I remember that Saturday morning so clearly. I was living in Flagstaff, and I’d just gone with some friends, Laura and Stephanie, on a spontaneous day trip to Sedona that Friday before. I woke up and I went to the aforementioned music forum, and the thread on top was “Layne Staley, dead at 34.” I had been expecting it to happen for years, but it didn’t feel real.

LSimagesThough Nirvana was my first music love, Layne’s death affected me more. I was in seventh grade when Kurt died, and I hadn’t yet found Nirvana. I remember that pretty clearly too, I went to school one day and all I gathered from all the conversations I heard was “Nirvana died.” I was pretty sheltered, pop-culture wise, so I had no idea what this meant or who Nirvana were. I figured out that it was a music artist, but based on the name, I guessed that it was a girl. My friend Sarah had to clue me in. Then a few months later, I got into rock music, and so I went into already knowing Kurt was dead.

But with Layne, that was different for me. I had been a fan for years and his death really affected me big time. I felt lost. I remember going into the student lounge across the hall from my dorm apartment and writing the words to Temple of the Dog’s “Say Hello 2 Heaven” on a whiteboard and dedicating it to Layne. My roommates thought I was nuts, and didn’t even really know who Layne was, which only made me sadder. It was somehow this loss that felt intensely personal but was of course completely impersonal. I had never known the guy, but his music was part of me. His voice, the grit in it, the rawness, spoke to me, the raw grit in my own life. My roommates talked, a bit glibly–they weren’t big fans–about the death of Aaliyah, the R&B singer, which happened around the same time, and I felt like I had lost a close friend, someone who’d helped me survive growing up, and the grief was real.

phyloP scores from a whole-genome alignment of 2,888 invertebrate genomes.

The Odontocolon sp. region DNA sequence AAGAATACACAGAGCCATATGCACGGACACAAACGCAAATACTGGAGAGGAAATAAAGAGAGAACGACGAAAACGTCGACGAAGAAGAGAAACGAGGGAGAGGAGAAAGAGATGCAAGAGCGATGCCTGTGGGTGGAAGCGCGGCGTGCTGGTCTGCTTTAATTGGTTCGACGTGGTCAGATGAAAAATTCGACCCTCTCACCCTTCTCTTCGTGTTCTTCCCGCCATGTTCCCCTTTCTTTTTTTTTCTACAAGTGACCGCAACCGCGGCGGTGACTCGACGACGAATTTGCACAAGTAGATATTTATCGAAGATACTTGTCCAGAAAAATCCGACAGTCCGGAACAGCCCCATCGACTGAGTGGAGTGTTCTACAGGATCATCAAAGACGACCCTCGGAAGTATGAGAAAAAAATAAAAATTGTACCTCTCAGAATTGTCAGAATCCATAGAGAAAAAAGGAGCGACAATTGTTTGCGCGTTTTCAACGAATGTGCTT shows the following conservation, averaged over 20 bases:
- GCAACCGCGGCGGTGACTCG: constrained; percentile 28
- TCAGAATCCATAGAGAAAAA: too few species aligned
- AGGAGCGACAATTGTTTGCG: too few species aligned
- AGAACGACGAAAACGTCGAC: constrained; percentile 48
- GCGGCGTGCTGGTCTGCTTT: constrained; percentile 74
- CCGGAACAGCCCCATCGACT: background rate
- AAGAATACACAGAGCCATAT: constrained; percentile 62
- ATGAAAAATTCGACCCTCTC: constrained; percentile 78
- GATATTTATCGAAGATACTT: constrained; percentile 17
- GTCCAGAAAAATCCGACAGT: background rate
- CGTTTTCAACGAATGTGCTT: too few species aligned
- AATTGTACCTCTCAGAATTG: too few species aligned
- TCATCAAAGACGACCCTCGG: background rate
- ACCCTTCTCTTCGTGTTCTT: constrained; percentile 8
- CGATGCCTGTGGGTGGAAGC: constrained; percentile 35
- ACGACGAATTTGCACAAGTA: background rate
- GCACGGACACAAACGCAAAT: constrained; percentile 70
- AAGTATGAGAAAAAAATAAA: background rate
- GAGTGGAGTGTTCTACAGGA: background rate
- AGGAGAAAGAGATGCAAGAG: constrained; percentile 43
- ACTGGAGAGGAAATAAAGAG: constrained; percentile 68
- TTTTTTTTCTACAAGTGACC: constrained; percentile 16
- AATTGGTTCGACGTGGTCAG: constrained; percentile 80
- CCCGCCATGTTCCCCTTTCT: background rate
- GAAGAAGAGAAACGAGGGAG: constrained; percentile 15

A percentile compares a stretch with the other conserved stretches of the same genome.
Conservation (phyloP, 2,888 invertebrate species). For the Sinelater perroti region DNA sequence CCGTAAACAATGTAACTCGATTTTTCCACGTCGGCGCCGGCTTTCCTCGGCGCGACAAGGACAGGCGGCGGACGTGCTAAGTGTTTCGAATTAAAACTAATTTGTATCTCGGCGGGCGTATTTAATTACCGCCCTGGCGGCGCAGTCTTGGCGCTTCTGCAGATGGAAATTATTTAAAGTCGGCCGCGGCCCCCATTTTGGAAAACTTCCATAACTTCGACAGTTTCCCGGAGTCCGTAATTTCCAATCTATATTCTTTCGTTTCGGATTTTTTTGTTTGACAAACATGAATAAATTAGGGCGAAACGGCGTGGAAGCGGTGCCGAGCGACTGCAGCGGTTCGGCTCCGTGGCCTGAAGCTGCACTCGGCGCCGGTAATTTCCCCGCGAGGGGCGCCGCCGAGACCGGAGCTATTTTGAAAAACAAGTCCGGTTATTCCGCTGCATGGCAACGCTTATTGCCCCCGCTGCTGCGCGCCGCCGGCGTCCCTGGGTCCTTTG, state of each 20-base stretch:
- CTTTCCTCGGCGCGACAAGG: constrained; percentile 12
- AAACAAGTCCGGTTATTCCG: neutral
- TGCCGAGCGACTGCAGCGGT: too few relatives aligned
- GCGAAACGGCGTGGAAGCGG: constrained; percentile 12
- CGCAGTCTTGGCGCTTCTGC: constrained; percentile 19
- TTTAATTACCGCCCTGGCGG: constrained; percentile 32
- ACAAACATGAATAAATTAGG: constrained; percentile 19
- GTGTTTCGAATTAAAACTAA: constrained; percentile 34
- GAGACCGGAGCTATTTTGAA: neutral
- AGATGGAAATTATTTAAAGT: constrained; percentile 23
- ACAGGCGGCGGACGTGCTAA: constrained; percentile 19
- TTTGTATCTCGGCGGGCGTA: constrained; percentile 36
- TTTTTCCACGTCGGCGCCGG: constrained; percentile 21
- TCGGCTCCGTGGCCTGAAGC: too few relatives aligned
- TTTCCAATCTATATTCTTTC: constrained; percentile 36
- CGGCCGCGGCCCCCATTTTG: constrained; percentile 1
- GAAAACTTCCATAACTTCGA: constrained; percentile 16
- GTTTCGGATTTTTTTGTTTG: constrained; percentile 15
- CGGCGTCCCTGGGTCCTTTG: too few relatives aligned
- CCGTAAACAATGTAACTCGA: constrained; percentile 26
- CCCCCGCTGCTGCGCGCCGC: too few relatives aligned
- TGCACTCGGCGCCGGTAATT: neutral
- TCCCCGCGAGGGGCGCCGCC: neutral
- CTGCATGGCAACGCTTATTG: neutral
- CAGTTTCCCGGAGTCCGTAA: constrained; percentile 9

About a week after he died, I went on a walk with my discman, into the wooded area of campus and I laid down in the dirt under big thick pine trees, listened to Above by Mad Season, let Layne’s voice take over me, and cried. And then I went back to my apartment dorm room. And I started making some serious changes in my life.

So here I was, trying to write this one paragraph but getting sidetracked thinking about all this, looking up articles about Layne, reliving that April, watching Nirvana videos, feeling sad and tired, and crying. So much for thinking too much time had passed for today to have much of an effect.

Kurt and Layne, two of the most beautiful, talented, raw voices of my music generation, and my life would not be the same without either of them.

Guess I’d better get back to writing that paragraph. But first, here are some more videos of Kurt and Layne.

~EJ